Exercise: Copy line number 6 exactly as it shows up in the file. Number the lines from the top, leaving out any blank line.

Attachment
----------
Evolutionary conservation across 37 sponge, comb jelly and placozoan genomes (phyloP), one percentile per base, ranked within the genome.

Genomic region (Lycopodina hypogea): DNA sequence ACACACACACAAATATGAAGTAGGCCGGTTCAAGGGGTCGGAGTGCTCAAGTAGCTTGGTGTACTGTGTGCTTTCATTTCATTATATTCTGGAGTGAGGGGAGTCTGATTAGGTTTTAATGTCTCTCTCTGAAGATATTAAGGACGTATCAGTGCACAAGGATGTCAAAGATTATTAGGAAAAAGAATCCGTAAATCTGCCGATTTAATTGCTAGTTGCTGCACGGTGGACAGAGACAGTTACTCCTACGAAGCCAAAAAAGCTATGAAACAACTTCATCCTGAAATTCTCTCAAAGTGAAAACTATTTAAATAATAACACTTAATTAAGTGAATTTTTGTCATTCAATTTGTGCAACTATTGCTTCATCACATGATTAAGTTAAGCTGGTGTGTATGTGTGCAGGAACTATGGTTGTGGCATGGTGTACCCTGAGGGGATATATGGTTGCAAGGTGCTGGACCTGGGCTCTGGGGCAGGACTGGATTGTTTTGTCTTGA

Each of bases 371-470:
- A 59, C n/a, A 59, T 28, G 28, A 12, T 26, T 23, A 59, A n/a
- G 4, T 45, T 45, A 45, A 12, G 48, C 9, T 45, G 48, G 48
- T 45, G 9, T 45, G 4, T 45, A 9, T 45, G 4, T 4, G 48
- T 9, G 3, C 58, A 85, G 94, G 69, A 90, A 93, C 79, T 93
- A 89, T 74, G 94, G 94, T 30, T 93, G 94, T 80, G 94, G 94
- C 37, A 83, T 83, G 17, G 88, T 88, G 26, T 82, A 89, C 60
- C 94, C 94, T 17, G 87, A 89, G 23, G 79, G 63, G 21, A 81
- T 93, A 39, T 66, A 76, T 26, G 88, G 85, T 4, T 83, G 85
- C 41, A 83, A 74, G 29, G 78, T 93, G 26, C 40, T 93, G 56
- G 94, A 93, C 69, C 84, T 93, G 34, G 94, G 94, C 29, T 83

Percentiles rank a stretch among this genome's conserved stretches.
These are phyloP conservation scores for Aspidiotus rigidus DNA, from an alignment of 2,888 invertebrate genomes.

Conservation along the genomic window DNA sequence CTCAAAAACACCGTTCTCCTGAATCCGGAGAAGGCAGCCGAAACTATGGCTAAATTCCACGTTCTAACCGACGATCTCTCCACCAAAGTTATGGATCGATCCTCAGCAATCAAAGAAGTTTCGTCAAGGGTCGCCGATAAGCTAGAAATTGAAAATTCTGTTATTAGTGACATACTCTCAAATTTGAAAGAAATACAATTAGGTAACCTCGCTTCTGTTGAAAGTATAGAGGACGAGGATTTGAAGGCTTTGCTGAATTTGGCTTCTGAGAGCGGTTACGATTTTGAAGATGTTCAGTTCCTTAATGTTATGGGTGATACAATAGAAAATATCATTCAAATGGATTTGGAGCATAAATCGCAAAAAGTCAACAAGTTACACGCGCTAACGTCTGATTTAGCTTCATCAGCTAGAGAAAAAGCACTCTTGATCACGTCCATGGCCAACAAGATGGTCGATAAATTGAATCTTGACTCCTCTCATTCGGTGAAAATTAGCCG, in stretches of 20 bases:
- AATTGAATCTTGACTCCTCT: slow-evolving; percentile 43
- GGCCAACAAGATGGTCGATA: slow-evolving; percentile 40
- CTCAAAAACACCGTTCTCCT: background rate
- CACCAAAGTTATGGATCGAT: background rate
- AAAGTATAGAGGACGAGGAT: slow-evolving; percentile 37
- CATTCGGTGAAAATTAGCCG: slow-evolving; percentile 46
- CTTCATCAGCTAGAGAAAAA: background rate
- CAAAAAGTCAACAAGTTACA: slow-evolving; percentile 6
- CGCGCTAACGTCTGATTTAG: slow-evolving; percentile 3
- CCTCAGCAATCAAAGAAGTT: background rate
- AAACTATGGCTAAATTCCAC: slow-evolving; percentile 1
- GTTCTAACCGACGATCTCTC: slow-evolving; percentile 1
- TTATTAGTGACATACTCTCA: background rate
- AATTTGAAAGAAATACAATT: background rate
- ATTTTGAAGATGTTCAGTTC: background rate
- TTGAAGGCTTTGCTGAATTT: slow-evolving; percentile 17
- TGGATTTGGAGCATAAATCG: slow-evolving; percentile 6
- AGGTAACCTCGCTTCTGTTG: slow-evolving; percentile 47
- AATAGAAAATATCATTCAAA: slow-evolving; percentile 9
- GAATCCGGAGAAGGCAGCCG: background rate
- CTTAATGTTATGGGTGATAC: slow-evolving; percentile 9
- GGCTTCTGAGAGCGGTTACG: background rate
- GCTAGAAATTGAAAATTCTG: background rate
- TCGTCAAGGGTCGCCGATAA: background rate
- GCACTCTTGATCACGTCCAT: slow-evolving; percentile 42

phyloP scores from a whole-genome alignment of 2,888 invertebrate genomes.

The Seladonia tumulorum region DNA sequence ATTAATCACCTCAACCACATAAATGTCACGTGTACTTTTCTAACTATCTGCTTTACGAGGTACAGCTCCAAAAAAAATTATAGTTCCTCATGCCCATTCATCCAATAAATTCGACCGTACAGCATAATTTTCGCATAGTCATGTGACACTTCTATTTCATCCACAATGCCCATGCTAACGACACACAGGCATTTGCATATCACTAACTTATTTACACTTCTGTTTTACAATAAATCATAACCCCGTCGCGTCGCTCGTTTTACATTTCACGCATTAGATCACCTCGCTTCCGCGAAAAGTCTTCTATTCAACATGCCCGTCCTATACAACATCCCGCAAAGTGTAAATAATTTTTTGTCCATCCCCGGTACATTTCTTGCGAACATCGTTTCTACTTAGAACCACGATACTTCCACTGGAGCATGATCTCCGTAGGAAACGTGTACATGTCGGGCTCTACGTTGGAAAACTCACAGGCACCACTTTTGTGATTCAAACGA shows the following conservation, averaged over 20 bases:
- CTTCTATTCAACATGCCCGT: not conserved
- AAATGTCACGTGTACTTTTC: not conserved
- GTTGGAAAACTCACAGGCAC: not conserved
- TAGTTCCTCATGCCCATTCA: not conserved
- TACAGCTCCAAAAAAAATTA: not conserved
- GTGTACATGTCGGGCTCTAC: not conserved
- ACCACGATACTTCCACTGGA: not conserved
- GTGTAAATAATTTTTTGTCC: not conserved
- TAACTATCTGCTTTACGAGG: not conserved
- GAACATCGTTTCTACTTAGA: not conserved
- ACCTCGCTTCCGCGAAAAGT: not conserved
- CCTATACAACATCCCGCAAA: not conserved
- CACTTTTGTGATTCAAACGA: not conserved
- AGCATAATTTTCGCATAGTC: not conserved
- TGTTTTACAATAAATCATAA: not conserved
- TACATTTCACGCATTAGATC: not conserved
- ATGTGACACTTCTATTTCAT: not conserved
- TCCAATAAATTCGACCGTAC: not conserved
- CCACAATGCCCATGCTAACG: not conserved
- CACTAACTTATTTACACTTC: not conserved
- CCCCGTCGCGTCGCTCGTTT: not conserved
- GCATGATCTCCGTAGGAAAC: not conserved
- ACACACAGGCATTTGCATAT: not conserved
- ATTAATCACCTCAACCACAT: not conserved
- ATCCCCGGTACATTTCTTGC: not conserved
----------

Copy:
- T 45, G 9, T 45, G 4, T 45, A 9, T 45, G 4, T 4, G 48